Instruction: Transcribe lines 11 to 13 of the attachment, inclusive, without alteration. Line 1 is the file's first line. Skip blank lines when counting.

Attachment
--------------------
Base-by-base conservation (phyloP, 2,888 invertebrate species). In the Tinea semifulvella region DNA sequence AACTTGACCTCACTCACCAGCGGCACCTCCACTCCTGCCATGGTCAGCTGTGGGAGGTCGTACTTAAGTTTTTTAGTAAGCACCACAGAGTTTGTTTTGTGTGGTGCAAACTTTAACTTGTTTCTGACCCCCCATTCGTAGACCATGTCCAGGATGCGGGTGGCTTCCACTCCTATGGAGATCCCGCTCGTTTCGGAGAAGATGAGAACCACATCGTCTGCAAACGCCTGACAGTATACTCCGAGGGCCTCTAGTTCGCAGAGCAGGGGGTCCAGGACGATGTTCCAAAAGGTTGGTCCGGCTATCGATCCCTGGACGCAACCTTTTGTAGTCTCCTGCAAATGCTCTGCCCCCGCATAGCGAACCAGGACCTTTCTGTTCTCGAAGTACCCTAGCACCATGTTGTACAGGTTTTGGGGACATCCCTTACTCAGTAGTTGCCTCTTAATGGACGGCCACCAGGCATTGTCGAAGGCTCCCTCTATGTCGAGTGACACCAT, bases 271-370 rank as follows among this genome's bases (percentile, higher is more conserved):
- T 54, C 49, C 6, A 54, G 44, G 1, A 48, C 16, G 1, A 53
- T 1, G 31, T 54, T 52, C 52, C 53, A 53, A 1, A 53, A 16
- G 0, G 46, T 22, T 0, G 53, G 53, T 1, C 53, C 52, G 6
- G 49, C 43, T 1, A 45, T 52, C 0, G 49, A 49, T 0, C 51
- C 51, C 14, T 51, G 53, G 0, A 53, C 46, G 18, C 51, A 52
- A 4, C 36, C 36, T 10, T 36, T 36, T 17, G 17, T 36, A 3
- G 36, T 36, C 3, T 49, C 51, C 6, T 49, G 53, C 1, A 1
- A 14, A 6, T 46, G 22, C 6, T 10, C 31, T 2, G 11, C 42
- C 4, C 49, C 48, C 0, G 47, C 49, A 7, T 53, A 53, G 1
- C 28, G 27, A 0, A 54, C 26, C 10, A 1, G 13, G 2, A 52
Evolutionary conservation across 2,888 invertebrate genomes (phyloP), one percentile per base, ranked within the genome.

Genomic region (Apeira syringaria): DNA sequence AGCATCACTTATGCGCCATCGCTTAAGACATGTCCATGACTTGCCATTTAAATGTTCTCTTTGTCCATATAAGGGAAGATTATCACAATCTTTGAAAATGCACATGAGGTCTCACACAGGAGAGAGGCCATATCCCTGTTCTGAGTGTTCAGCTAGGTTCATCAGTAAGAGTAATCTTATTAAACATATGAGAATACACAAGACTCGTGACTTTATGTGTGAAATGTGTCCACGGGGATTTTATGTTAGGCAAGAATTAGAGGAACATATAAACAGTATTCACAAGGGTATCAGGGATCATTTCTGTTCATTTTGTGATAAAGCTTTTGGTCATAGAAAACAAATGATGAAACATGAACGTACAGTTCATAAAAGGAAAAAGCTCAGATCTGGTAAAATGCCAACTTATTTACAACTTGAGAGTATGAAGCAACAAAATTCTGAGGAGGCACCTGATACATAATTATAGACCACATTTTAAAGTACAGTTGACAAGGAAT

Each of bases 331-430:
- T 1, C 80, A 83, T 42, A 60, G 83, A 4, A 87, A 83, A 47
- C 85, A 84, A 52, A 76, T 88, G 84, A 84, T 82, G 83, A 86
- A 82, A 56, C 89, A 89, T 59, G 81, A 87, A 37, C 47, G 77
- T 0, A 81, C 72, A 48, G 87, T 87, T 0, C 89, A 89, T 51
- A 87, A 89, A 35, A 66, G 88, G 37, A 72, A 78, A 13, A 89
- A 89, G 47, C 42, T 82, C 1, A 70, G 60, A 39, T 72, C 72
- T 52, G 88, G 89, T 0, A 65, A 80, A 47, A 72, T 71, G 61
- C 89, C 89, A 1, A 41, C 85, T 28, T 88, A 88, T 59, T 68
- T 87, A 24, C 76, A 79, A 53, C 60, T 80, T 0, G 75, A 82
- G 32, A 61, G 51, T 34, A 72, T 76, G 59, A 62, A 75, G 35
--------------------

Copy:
- C 28, G 27, A 0, A 54, C 26, C 10, A 1, G 13, G 2, A 52
Evolutionary conservation across 2,888 invertebrate genomes (phyloP), one percentile per base, ranked within the genome.

Genomic region (Apeira syringaria): DNA sequence AGCATCACTTATGCGCCATCGCTTAAGACATGTCCATGACTTGCCATTTAAATGTTCTCTTTGTCCATATAAGGGAAGATTATCACAATCTTTGAAAATGCACATGAGGTCTCACACAGGAGAGAGGCCATATCCCTGTTCTGAGTGTTCAGCTAGGTTCATCAGTAAGAGTAATCTTATTAAACATATGAGAATACACAAGACTCGTGACTTTATGTGTGAAATGTGTCCACGGGGATTTTATGTTAGGCAAGAATTAGAGGAACATATAAACAGTATTCACAAGGGTATCAGGGATCATTTCTGTTCATTTTGTGATAAAGCTTTTGGTCATAGAAAACAAATGATGAAACATGAACGTACAGTTCATAAAAGGAAAAAGCTCAGATCTGGTAAAATGCCAACTTATTTACAACTTGAGAGTATGAAGCAACAAAATTCTGAGGAGGCACCTGATACATAATTATAGACCACATTTTAAAGTACAGTTGACAAGGAAT